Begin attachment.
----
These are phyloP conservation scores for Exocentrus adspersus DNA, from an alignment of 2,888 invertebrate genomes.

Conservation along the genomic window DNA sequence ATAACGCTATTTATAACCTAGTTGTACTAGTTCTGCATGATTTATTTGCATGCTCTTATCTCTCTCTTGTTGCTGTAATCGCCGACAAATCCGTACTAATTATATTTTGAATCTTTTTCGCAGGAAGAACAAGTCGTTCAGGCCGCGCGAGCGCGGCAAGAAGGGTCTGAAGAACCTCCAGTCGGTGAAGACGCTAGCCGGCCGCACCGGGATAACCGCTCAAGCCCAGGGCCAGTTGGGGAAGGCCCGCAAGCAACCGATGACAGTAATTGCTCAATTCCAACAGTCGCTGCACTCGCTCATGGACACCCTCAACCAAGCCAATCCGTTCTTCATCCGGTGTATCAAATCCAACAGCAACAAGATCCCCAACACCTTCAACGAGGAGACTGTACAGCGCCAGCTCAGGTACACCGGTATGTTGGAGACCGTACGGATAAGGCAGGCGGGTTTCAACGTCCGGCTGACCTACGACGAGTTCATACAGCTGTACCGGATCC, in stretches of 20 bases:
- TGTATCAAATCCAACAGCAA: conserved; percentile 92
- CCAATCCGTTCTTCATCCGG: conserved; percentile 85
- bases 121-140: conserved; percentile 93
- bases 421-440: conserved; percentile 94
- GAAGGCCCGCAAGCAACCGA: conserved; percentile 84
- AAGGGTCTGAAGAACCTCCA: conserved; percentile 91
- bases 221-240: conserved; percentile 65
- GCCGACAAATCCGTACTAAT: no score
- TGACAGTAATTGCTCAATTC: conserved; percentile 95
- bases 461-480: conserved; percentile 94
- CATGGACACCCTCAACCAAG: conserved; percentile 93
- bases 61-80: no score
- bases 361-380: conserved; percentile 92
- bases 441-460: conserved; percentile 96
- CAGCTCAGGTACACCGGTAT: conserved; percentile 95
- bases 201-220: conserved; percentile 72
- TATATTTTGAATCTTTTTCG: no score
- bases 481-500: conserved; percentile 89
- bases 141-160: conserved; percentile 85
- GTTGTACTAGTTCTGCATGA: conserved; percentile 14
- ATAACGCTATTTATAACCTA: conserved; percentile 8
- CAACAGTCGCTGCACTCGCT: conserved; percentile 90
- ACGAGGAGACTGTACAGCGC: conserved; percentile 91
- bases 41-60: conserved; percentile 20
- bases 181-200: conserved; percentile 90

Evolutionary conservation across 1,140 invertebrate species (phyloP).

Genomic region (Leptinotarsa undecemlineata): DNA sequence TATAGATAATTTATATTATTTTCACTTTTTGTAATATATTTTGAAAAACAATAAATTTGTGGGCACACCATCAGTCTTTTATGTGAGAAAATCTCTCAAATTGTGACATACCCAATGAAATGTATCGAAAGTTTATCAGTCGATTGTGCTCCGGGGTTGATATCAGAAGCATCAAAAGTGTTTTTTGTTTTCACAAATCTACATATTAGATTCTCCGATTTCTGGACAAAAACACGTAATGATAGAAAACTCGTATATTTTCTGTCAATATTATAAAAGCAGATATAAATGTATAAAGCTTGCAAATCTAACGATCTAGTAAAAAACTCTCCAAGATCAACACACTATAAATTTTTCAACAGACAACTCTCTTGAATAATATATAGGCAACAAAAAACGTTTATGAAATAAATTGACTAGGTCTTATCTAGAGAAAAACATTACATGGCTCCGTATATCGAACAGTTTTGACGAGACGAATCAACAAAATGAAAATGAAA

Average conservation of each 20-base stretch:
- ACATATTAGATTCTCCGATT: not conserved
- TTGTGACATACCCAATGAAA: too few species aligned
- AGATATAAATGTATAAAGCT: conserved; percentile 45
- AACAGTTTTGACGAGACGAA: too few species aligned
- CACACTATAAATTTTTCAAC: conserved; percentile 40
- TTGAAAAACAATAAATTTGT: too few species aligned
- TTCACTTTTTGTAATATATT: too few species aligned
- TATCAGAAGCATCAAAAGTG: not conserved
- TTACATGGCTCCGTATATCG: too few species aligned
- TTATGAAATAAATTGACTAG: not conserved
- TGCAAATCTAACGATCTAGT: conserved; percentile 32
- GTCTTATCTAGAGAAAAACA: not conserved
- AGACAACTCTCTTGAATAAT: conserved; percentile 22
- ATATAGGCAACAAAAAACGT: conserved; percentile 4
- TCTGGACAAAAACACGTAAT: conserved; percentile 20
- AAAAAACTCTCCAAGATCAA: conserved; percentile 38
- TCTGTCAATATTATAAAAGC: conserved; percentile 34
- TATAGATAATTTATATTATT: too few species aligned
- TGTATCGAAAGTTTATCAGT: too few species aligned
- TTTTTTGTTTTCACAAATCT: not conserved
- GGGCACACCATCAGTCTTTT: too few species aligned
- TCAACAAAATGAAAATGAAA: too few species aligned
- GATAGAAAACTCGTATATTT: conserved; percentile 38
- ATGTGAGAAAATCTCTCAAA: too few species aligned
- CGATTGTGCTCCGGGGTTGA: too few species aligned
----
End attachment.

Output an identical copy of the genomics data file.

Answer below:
These are phyloP conservation scores for Exocentrus adspersus DNA, from an alignment of 2,888 invertebrate genomes.

Conservation along the genomic window DNA sequence ATAACGCTATTTATAACCTAGTTGTACTAGTTCTGCATGATTTATTTGCATGCTCTTATCTCTCTCTTGTTGCTGTAATCGCCGACAAATCCGTACTAATTATATTTTGAATCTTTTTCGCAGGAAGAACAAGTCGTTCAGGCCGCGCGAGCGCGGCAAGAAGGGTCTGAAGAACCTCCAGTCGGTGAAGACGCTAGCCGGCCGCACCGGGATAACCGCTCAAGCCCAGGGCCAGTTGGGGAAGGCCCGCAAGCAACCGATGACAGTAATTGCTCAATTCCAACAGTCGCTGCACTCGCTCATGGACACCCTCAACCAAGCCAATCCGTTCTTCATCCGGTGTATCAAATCCAACAGCAACAAGATCCCCAACACCTTCAACGAGGAGACTGTACAGCGCCAGCTCAGGTACACCGGTATGTTGGAGACCGTACGGATAAGGCAGGCGGGTTTCAACGTCCGGCTGACCTACGACGAGTTCATACAGCTGTACCGGATCC, in stretches of 20 bases:
- TGTATCAAATCCAACAGCAA: conserved; percentile 92
- CCAATCCGTTCTTCATCCGG: conserved; percentile 85
- bases 121-140: conserved; percentile 93
- bases 421-440: conserved; percentile 94
- GAAGGCCCGCAAGCAACCGA: conserved; percentile 84
- AAGGGTCTGAAGAACCTCCA: conserved; percentile 91
- bases 221-240: conserved; percentile 65
- GCCGACAAATCCGTACTAAT: no score
- TGACAGTAATTGCTCAATTC: conserved; percentile 95
- bases 461-480: conserved; percentile 94
- CATGGACACCCTCAACCAAG: conserved; percentile 93
- bases 61-80: no score
- bases 361-380: conserved; percentile 92
- bases 441-460: conserved; percentile 96
- CAGCTCAGGTACACCGGTAT: conserved; percentile 95
- bases 201-220: conserved; percentile 72
- TATATTTTGAATCTTTTTCG: no score
- bases 481-500: conserved; percentile 89
- bases 141-160: conserved; percentile 85
- GTTGTACTAGTTCTGCATGA: conserved; percentile 14
- ATAACGCTATTTATAACCTA: conserved; percentile 8
- CAACAGTCGCTGCACTCGCT: conserved; percentile 90
- ACGAGGAGACTGTACAGCGC: conserved; percentile 91
- bases 41-60: conserved; percentile 20
- bases 181-200: conserved; percentile 90

Evolutionary conservation across 1,140 invertebrate species (phyloP).

Genomic region (Leptinotarsa undecemlineata): DNA sequence TATAGATAATTTATATTATTTTCACTTTTTGTAATATATTTTGAAAAACAATAAATTTGTGGGCACACCATCAGTCTTTTATGTGAGAAAATCTCTCAAATTGTGACATACCCAATGAAATGTATCGAAAGTTTATCAGTCGATTGTGCTCCGGGGTTGATATCAGAAGCATCAAAAGTGTTTTTTGTTTTCACAAATCTACATATTAGATTCTCCGATTTCTGGACAAAAACACGTAATGATAGAAAACTCGTATATTTTCTGTCAATATTATAAAAGCAGATATAAATGTATAAAGCTTGCAAATCTAACGATCTAGTAAAAAACTCTCCAAGATCAACACACTATAAATTTTTCAACAGACAACTCTCTTGAATAATATATAGGCAACAAAAAACGTTTATGAAATAAATTGACTAGGTCTTATCTAGAGAAAAACATTACATGGCTCCGTATATCGAACAGTTTTGACGAGACGAATCAACAAAATGAAAATGAAA

Average conservation of each 20-base stretch:
- ACATATTAGATTCTCCGATT: not conserved
- TTGTGACATACCCAATGAAA: too few species aligned
- AGATATAAATGTATAAAGCT: conserved; percentile 45
- AACAGTTTTGACGAGACGAA: too few species aligned
- CACACTATAAATTTTTCAAC: conserved; percentile 40
- TTGAAAAACAATAAATTTGT: too few species aligned
- TTCACTTTTTGTAATATATT: too few species aligned
- TATCAGAAGCATCAAAAGTG: not conserved
- TTACATGGCTCCGTATATCG: too few species aligned
- TTATGAAATAAATTGACTAG: not conserved
- TGCAAATCTAACGATCTAGT: conserved; percentile 32
- GTCTTATCTAGAGAAAAACA: not conserved
- AGACAACTCTCTTGAATAAT: conserved; percentile 22
- ATATAGGCAACAAAAAACGT: conserved; percentile 4
- TCTGGACAAAAACACGTAAT: conserved; percentile 20
- AAAAAACTCTCCAAGATCAA: conserved; percentile 38
- TCTGTCAATATTATAAAAGC: conserved; percentile 34
- TATAGATAATTTATATTATT: too few species aligned
- TGTATCGAAAGTTTATCAGT: too few species aligned
- TTTTTTGTTTTCACAAATCT: not conserved
- GGGCACACCATCAGTCTTTT: too few species aligned
- TCAACAAAATGAAAATGAAA: too few species aligned
- GATAGAAAACTCGTATATTT: conserved; percentile 38
- ATGTGAGAAAATCTCTCAAA: too few species aligned
- CGATTGTGCTCCGGGGTTGA: too few species aligned